by Mickey Z.
June 21, 2003
"Science is always wrong; it never solves a problem without creating ten more."
-- George Bernard Shaw
The June 20, 2003 New York Times offered readers a prime illustration of how those in power manipulate "science" to their needs. In an editorial entitled, "Censorship on Global Warming," the Times chastised the Bush administration for displaying "ostrichlike behavior," vis-à-vis the dangers of global warming and possible human contributions to climate changes. Lamenting the "heavy-handed censorship" of an Environmental Protection Agency draft report on global warming. The Bush administration, says the Times, "seems determined to bury its head in the sand and hope the problem will go away."
"A long section on the risks posed by rising global temperatures was reduced to a noncommittal paragraph," says the editorial. While such outrage is warranted, it's hardly credible when it comes from a corporate media outlet partially funded by petroleum and auto industry ad dollars...an outlet never shy about promoting a predatory corporate agenda.
That same edition of the Times contained an article ("Talks Collapse on U.S. Efforts to Open Europe to Biotech Food") in which reporter David Leonhardt detailed talks between the U.S. and EU over "opening up Europe to genetically modified (GM) foods."
The Bush administration, fresh off ignoring the existing science on global warming, declared Europe's GM food policy ignores the fact that scientific research had shown "genetically altered crops to be safe." Hardly the radical sort, European officials do allow the use of some genetically modified foods, like soybeans, and merely view the long-term effects of altered food to be "uncertain."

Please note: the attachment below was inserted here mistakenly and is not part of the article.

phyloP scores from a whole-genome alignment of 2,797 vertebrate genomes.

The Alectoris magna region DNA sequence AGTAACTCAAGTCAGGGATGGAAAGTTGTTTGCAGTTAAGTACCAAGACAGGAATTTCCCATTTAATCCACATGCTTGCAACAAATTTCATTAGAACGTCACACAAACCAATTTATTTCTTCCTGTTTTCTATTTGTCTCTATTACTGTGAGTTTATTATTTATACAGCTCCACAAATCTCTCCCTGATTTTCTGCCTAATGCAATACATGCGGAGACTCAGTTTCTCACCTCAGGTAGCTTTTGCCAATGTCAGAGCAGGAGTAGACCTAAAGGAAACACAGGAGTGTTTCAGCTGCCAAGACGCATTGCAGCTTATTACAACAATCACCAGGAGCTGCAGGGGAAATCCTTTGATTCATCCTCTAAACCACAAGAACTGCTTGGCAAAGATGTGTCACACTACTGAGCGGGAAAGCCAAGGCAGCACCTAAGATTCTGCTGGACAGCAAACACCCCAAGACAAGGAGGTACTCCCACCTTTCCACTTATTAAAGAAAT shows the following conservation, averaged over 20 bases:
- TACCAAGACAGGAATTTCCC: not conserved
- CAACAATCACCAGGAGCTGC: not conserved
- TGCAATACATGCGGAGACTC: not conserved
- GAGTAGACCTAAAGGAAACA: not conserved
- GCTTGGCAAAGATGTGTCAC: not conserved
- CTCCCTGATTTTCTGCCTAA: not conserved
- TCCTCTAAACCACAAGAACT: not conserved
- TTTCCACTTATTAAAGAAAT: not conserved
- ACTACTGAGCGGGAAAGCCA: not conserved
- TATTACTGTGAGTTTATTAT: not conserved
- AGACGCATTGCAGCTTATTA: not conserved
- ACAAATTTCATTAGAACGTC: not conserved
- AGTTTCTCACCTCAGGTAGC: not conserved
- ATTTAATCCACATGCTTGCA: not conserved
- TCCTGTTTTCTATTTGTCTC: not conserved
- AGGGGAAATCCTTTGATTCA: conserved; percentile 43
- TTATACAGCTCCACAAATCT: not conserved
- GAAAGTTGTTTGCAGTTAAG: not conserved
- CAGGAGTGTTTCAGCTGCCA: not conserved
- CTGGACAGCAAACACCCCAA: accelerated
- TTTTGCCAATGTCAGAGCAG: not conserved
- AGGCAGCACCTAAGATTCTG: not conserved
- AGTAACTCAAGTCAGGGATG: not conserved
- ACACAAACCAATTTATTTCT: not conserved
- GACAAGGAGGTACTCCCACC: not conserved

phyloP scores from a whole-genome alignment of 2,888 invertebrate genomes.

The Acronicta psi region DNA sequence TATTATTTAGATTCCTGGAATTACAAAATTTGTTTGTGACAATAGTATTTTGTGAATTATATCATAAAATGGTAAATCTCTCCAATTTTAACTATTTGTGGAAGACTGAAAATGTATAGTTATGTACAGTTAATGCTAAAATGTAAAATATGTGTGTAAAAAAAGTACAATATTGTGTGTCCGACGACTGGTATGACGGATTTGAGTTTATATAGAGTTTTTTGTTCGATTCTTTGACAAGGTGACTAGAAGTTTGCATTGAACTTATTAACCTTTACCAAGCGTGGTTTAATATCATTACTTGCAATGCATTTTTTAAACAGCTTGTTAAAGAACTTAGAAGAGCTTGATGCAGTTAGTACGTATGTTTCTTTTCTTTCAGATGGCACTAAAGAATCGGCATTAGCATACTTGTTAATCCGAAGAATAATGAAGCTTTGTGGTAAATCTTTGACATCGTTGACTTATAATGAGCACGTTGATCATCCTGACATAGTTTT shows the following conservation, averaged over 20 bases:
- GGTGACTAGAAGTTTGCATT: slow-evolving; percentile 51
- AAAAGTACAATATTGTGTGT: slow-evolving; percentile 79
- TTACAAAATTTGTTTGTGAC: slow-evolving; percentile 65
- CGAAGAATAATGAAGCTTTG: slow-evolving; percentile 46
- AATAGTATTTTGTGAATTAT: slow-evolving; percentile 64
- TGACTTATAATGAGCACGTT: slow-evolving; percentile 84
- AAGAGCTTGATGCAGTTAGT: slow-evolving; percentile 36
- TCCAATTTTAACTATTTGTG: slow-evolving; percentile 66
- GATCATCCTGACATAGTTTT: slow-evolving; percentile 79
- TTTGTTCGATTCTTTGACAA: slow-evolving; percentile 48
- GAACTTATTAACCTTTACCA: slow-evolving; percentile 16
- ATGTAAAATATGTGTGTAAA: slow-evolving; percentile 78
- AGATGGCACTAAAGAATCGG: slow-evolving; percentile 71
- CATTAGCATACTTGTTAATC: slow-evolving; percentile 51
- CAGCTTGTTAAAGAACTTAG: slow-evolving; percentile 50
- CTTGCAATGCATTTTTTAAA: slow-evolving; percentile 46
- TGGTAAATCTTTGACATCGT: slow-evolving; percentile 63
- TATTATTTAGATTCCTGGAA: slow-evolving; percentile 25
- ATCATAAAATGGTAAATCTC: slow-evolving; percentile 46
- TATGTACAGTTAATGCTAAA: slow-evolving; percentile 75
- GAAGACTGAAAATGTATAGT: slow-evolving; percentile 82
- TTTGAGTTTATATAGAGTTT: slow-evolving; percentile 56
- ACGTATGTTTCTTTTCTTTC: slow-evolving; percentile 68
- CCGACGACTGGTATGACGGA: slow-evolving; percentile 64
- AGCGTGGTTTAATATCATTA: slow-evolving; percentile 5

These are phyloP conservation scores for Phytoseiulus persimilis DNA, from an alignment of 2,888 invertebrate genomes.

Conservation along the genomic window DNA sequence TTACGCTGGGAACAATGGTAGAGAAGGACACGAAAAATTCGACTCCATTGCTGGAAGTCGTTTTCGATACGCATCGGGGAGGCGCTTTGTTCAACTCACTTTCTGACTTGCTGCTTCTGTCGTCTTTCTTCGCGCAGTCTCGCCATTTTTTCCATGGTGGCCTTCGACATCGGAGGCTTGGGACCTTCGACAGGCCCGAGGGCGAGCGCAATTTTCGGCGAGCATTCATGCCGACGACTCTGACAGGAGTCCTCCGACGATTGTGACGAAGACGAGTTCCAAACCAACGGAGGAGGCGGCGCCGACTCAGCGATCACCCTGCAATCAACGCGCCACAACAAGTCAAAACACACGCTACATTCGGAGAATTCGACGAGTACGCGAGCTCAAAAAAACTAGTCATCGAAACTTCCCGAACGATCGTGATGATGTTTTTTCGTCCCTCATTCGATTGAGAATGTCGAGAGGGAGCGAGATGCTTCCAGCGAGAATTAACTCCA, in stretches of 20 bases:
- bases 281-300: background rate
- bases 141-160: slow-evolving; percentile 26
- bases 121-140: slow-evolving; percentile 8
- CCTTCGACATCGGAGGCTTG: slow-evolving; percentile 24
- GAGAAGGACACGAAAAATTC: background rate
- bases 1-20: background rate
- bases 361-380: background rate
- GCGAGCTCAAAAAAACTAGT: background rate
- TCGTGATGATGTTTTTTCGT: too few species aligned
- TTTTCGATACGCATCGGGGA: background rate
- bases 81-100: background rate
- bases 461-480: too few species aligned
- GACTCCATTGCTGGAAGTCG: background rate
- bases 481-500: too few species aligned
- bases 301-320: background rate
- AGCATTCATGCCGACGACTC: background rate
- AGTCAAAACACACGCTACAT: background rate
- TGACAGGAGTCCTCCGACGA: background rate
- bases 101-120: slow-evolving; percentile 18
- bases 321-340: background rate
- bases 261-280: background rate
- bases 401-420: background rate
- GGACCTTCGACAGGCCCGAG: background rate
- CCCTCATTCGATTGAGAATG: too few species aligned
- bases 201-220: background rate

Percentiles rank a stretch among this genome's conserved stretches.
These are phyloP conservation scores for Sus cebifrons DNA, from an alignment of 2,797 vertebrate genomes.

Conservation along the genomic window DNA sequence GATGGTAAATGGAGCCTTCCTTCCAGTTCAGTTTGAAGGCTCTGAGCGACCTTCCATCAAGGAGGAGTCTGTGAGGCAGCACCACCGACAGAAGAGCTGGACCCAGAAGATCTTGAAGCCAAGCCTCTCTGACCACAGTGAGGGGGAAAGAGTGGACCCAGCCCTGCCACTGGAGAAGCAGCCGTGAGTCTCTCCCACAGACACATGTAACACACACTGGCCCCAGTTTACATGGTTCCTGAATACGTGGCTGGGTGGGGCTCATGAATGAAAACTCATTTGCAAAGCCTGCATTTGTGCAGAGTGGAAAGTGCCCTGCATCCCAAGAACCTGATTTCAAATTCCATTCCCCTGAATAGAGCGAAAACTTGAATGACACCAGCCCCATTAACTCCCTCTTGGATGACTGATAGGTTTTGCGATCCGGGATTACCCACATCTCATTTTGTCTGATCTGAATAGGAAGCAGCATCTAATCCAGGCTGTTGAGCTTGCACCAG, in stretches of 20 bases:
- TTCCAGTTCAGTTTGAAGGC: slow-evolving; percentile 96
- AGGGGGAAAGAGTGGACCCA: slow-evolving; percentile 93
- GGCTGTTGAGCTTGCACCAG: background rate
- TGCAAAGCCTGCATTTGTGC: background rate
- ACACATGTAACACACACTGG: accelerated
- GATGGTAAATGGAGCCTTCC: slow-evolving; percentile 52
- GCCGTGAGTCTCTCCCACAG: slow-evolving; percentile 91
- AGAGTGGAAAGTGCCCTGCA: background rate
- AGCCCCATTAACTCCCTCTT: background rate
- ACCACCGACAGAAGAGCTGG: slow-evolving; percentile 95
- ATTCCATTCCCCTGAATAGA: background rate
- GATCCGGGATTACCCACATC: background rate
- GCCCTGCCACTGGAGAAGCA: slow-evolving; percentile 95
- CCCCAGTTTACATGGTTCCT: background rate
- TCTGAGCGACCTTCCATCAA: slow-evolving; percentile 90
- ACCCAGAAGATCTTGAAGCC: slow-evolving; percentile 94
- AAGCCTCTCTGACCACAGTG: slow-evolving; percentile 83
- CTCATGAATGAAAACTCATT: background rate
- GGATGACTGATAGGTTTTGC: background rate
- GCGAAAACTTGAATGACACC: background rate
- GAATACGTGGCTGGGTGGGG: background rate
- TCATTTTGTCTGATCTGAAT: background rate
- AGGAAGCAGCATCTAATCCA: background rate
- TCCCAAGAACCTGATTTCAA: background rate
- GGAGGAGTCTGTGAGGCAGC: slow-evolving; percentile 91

Here's where the newspaper of record weighs in...big time.
"Genetically modified food - which can grow more quickly than traditional crops and can be resistant to insects - has caused scant controversy in the United States, where people eat it every day," writes Leonhardt. So what's different in Europe? Leonhardt explains that the environmental movement is "more powerful" there (ah, it's the Luddite tree-huggers again).
Leonhardt's ostrichlike behavior does not stop there. "Scientific research has generally shown that genetically modified foods do not cause health problems," he writes before quoting Don Lipton, a spokesman for the American Farm Bureau Federation.
"Countries shouldn't be able to erect barriers for nonscientific reasons," says Lipton. "That's a very important principle in international trade."
Pushing his head ever further into the sand, Leonhardt also evokes the ever-useful "America as hero" tactic: "In a speech last month, President Bush (sic) escalated the dispute by saying that Europe's policy was undermining efforts to fight hunger in Africa." Bush's scriptwriters explain: "European governments should join, not hinder, the great cause of ending hunger in Africa."
Africa swoons from the irony, Europe cringes at yet-another public dispute with The World's Only Superpower(tm), and here in the U.S., we chow down on GM food, secure in the knowledge that our un-elected leaders have that whole global warming thing under control.
If there were an ostrich in the room, I'd apologize...
Mickey Z. is the author of The Murdering of My Years: Artists and Activists Making Ends Meet (www.murderingofmyyears.com) and an editor at Wide Angle (www.wideangleny.com). He can be reached at: firstname.lastname@example.org.